Regarding functional results, 27.3% to 100% of patients included in this group experienced such a visual improvement. It should be noted that the rate was less than 50% in 2 of 16 studies and was greater than this value in 14, reaching 100% in 6 case series.


Different pattern of MFS may exist, and although PPV with conventional internal limiting membrane (ILM) peeling has demonstrated good results in isolated MFS, it has been also been reported that this procedure may induce postoperative MH in 27% of cases, which with time may evolve to MHRD in some cases.27,33

How can we avoid this risk? Because we now live in the OCT age, deciding on the best surgical approach may also depend on the information observed from OCT images and correctly using these data. For example, if a thin “roof” is detected on OCT scans at the level of foveal detachment in MFS cases, 2 different surgical solutions are possible. The first might be the episcleral approach, as we recently reported.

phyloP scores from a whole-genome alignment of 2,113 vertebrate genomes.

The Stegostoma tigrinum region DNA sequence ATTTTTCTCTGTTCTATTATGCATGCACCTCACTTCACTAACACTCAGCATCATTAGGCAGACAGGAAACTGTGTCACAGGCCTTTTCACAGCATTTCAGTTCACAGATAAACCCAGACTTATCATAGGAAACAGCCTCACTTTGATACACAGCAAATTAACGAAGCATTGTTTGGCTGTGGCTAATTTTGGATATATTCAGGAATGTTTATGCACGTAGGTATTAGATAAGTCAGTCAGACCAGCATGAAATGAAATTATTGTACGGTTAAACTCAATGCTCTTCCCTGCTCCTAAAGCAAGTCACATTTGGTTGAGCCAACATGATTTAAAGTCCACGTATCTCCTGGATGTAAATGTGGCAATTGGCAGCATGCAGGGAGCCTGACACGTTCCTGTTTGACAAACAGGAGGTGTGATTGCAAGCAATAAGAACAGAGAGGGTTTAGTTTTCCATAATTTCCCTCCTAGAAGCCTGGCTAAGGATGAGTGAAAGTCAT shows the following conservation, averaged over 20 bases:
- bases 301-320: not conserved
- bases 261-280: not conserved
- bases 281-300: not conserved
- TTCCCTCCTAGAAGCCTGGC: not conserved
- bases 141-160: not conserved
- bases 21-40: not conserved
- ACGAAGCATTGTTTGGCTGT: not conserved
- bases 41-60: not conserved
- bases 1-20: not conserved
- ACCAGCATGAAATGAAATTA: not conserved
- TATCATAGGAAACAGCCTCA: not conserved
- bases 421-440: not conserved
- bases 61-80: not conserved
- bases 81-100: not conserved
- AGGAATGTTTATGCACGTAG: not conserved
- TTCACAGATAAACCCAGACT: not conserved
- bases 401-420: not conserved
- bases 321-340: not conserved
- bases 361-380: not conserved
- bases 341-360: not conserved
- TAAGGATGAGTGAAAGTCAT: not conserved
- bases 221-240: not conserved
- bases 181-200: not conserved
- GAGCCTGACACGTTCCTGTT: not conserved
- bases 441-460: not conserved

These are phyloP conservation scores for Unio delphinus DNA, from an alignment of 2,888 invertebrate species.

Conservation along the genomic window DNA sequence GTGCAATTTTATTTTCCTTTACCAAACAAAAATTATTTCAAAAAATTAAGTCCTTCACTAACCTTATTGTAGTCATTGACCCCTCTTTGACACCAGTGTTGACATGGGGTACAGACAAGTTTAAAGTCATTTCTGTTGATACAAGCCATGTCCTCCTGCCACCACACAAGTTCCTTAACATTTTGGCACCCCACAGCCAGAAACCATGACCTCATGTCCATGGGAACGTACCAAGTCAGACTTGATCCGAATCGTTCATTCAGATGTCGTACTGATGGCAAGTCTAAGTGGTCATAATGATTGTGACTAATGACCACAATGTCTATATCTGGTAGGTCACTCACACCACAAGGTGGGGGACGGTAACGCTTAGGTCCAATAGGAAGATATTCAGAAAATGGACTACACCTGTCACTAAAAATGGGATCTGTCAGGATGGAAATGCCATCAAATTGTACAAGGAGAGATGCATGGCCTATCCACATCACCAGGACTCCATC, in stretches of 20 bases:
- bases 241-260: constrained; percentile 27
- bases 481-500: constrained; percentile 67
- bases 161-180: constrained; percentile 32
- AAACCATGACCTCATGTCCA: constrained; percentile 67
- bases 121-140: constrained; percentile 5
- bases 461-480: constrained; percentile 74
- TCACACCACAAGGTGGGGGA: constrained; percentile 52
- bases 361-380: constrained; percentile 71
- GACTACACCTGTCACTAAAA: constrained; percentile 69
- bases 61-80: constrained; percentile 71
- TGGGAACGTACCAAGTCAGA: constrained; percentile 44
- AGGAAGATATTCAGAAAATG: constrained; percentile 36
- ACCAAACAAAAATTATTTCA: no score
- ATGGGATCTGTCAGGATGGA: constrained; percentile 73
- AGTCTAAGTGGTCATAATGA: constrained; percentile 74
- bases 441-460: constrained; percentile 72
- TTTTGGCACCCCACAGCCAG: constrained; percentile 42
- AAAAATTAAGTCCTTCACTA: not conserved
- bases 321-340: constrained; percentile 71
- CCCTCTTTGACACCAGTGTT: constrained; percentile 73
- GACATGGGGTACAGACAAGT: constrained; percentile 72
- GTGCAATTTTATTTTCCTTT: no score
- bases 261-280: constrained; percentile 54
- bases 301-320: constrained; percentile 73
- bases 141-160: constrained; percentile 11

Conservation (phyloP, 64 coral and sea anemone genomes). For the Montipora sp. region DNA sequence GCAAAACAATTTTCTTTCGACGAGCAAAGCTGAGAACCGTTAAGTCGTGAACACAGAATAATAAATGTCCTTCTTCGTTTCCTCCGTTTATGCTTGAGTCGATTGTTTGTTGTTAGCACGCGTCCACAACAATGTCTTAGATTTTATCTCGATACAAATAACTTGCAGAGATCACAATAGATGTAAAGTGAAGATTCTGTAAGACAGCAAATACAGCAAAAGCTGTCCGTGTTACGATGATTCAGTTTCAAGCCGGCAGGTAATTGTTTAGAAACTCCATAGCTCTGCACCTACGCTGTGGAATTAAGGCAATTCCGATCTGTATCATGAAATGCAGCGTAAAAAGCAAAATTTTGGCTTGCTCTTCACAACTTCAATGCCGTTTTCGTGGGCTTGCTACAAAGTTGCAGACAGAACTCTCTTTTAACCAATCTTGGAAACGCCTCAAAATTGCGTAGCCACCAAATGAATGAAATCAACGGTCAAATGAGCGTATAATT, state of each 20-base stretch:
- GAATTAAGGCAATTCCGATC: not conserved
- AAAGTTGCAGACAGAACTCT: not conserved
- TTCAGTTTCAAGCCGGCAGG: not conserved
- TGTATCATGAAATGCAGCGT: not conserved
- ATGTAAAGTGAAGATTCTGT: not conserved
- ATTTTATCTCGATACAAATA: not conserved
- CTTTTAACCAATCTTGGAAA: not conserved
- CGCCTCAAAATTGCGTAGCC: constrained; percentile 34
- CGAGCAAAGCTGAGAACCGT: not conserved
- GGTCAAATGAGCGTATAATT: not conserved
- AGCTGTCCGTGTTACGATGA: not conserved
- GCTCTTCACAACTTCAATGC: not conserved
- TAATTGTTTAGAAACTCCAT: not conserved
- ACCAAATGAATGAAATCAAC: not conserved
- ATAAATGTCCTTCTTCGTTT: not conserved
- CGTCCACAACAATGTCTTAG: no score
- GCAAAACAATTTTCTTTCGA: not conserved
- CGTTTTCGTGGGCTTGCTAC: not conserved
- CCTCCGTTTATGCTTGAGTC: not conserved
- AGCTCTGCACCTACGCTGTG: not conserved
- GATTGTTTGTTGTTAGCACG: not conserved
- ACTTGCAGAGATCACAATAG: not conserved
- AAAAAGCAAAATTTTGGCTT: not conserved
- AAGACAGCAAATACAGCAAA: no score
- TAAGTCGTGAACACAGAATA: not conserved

Indeed, in our review of 178 eyes affected by MFS with or without foveal detachment and treated with MB (Figure 2), foveoschisis completely resolved in 100% of patients in 5 of the 11 studies, and the resolution rate ranged from 25% to 94.9% in the others.4,10,14-17,34,35 The final foveal reattachment rate was 100% in 8 case series.

Regarding the surgical technique, MB was associated with PPV with or without ILM peeling in approximately 27% of cases. Overall, while 18.2% of patients had undergone previous unsuccessful PPV, there was no need for reoperation after MB, and final BCVA improved in 33.3% to 90% of cases.

The second option might include PPV with the “foveal sparing” technique, in which the ILM removal is limited to the macular region without crossing the fovea, thus likely eliminating the most important tangential traction, relaxing the retina, and eliminating the risk of inducing a full-thickness MH.36